And we are instantly confused, or should we be? The last episode of the show gives us only Frasier and Cait, and that makes total sense because they are the show – we have been following their journey of who they are, and we get more questions than answers here, but in my opinion, we also get resolutions.
We see Cait’s family packing – Chicago first and then Okinawa? – and then we have Frasier and Cait going to Bologna to see Blood Orange. They take the train and end up somewhere in the middle of their journey, only to meet kids on their way to the concert. One of the kids is Luca, who we see connecting with Frasier with their mutual love of fashion. You can see in Cait’s eyes how she felt – am I gonna lose him to Luca? This gets exacerbated when they ‘lose’ each other once they got to the concert venue. But then Cait gets her own moment with the bartender. Somehow she ends up backstage meeting Blood Orange, and she gets ‘confronted’ when the bartender asks her ‘You are a trans guy, right?’ This scares her, and she runs away, running back to the train station to go home. Meanwhile, Frasier’s own moment comes when he kisses Luca, and he in turn has his own realization after that when Luca asks him to ‘one of the most beautiful places on earth,’ the arc at San Luca. He runs to the train station looking for Cait. He finds her inside the train and the two of them run back to San Luca. And then they kiss.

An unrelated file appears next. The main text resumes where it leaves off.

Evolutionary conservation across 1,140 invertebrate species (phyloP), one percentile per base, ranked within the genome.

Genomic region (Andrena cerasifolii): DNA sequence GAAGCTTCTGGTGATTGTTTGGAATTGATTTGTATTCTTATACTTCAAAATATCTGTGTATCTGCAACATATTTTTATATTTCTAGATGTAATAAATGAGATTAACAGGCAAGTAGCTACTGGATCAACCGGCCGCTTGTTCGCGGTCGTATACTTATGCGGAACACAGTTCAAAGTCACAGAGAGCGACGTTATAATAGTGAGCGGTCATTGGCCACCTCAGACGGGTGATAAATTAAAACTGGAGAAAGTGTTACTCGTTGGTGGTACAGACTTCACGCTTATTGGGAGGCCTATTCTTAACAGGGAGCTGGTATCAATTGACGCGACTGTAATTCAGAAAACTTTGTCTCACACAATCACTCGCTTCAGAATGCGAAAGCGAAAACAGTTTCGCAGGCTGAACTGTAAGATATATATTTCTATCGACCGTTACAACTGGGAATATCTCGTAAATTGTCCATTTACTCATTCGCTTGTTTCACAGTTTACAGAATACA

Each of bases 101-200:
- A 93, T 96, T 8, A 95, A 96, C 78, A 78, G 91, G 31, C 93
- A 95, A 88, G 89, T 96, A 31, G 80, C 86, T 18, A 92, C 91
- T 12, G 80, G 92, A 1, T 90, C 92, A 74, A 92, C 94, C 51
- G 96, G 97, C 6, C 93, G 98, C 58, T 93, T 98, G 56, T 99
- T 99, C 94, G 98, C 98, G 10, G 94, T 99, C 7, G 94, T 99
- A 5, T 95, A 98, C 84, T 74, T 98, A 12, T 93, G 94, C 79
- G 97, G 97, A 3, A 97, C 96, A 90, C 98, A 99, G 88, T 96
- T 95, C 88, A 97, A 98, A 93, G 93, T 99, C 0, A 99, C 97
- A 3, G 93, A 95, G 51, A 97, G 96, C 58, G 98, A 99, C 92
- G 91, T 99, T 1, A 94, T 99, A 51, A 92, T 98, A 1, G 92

So does the show end with both of them ending up as a couple? There is ambiguity in that but I disagree. These are kids who have realizations on the same night, and they both ‘give up;’ what could have been to go back to each other. I think their kiss symbolizes the feeling of affection they have for each other – at that age, it was the only way they could express that overwhelming feeling for each other. We can look at this objectively because maybe we have already gone through our own journeys, but for these two, they are just feeling these feelings for the first time in their lives. There is confusion, but there’s also that euphoria that comes with all that.